Online readers comment on "Efficiencies," by Margaret Downing, April 14:
Teach job skills: Unfortunately, the public school system has mostly turned away from teaching real-life job skills and instead is intent on preparing every student for college. The fact is, not every student is going to college, or for that matter should go to college. Schools used to teach young people life skills that would prepare them to either go off to college or enter a skilled trade where they can make a decent living. Without a high school diploma, trade skills or college, you may end up working for Walmart. Good for Walmart, but bad for our young people and bad for our country.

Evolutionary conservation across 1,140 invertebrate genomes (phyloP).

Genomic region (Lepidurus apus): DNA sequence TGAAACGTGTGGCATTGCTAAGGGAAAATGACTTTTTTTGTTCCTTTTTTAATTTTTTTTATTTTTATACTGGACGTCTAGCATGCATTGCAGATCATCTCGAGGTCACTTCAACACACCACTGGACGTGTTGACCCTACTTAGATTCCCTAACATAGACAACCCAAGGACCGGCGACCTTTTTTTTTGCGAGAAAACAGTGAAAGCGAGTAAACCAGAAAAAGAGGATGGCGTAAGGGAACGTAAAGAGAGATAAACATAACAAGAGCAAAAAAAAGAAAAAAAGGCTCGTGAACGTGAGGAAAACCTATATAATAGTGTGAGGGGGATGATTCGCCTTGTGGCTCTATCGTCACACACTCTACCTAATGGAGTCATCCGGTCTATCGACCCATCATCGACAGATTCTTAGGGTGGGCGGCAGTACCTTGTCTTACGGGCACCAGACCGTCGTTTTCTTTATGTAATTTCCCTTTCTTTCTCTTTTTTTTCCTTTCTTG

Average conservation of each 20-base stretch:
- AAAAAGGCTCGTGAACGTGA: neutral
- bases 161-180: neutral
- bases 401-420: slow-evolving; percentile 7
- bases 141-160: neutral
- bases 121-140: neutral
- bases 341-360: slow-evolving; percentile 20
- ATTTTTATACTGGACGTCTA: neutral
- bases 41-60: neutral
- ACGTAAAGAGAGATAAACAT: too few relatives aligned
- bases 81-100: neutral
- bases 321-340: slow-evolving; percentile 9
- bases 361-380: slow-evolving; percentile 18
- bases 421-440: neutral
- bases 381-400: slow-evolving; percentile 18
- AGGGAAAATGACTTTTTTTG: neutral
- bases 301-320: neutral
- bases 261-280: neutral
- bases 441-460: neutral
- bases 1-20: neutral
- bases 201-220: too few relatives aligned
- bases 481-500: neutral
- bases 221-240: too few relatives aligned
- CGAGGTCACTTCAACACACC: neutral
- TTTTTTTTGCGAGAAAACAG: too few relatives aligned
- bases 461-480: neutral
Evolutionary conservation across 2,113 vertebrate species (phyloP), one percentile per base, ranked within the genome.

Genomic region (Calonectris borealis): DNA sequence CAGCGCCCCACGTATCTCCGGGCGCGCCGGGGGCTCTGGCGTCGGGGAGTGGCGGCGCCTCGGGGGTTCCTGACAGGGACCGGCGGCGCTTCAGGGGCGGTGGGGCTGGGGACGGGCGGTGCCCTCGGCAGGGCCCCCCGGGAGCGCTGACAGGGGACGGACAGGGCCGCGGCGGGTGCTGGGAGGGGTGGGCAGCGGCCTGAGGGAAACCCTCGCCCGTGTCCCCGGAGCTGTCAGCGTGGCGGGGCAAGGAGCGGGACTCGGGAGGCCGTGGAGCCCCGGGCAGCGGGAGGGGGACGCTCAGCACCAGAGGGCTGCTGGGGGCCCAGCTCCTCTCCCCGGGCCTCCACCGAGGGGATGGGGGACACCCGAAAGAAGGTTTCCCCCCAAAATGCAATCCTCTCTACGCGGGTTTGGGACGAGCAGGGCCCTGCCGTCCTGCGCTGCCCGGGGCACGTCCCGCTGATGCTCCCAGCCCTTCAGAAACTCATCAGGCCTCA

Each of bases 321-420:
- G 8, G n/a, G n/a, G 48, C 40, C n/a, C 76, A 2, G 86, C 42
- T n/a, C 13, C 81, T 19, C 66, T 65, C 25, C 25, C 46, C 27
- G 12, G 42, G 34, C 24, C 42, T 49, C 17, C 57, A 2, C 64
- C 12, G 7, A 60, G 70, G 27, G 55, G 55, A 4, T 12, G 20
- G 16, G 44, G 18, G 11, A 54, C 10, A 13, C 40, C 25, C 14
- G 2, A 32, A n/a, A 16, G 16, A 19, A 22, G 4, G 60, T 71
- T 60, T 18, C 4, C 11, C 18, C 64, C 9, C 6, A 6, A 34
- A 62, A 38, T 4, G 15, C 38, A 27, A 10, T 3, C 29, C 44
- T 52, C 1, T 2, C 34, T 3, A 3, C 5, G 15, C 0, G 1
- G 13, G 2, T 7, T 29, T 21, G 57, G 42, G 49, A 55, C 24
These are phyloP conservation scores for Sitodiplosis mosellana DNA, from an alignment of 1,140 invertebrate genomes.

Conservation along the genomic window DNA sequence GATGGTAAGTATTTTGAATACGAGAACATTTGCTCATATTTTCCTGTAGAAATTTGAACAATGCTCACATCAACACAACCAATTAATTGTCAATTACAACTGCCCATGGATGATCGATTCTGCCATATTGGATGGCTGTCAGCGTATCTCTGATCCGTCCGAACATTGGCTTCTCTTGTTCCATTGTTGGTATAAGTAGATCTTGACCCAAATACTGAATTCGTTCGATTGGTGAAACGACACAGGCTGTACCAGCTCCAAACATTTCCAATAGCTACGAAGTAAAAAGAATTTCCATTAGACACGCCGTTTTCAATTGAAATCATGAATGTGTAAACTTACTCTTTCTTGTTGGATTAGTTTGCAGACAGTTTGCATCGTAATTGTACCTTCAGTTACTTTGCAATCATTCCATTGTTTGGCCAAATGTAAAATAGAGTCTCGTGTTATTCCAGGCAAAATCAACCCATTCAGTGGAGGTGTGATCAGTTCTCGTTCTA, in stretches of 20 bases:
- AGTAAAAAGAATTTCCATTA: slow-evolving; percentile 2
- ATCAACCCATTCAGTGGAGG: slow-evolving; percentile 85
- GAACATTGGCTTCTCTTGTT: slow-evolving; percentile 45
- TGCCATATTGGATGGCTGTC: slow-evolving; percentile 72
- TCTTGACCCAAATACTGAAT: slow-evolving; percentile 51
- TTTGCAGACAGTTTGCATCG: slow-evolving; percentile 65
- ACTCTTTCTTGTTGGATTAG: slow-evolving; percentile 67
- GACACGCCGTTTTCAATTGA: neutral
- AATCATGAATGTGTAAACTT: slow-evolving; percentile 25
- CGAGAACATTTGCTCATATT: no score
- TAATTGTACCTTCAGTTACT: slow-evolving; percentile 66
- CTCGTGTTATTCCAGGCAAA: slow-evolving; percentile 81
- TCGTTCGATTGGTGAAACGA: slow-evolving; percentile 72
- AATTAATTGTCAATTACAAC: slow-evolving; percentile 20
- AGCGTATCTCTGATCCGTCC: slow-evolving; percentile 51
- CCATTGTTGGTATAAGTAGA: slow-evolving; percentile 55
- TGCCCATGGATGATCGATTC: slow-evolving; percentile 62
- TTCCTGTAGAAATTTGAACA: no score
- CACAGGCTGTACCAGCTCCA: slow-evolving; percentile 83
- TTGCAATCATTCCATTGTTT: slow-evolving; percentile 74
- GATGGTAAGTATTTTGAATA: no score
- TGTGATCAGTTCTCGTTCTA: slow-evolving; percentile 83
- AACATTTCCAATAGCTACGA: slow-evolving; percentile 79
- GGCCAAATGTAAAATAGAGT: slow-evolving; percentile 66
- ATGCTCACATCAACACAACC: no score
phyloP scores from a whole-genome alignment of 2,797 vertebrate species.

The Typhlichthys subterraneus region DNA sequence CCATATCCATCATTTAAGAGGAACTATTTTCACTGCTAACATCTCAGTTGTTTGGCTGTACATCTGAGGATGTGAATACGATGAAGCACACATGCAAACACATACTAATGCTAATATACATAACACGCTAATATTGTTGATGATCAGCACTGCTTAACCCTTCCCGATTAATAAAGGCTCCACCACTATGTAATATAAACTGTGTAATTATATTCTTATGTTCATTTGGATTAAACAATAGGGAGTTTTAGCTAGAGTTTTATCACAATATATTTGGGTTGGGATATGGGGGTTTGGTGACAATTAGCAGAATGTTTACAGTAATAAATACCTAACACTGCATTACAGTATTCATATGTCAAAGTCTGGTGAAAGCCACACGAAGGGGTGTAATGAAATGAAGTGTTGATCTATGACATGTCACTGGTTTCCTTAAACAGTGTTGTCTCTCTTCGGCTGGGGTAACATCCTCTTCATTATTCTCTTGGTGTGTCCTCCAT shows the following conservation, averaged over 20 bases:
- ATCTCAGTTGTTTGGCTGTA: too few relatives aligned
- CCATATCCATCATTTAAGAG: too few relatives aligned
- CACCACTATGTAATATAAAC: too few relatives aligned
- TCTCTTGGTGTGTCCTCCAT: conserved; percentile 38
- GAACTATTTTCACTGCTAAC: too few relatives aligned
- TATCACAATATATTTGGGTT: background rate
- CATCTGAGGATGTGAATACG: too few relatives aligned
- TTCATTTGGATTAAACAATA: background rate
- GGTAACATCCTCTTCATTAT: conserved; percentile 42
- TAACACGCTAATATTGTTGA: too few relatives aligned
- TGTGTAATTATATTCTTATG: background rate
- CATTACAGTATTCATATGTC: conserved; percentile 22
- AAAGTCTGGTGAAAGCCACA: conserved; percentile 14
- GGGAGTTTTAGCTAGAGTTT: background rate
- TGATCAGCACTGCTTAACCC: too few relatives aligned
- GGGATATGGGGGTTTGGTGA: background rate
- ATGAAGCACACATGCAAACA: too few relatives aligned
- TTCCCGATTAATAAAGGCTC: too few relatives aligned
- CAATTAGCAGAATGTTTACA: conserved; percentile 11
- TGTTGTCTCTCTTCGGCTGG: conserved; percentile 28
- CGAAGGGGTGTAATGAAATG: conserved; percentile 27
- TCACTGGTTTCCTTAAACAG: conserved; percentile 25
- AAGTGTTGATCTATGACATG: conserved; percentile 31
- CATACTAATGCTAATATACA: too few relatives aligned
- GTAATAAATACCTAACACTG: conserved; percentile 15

A success story: I am the parent of a graduate of Barbara Jordan High School. I sent my daughter there because she wanted to become a licensed hair stylist. Upon graduation from there, she had passed her state exam, and she became a licensed beautician. She is now a successful entrepreneur who owns her own shop and has several people renting booths from her. She was not college material — I knew that when she enrolled. But she loved the COSMO crew there, and her story and those of several of her classmates are stories of success.
I have a niece who is now a junior there, and based on her comments about the new principal, Mrs. Schur, the school is doomed! I understand that the woman is inexperienced. But it is being said that there is no longer any "school spirit" and both teachers and students are extremely unhappy with the current administration.
Produce: Twenty-first-century thinking is exactly why we are in the fix we are today. We have become a nation of consumers rather than producers. No more steel, auto or textile manufacturing. A country of high-tech services — no production.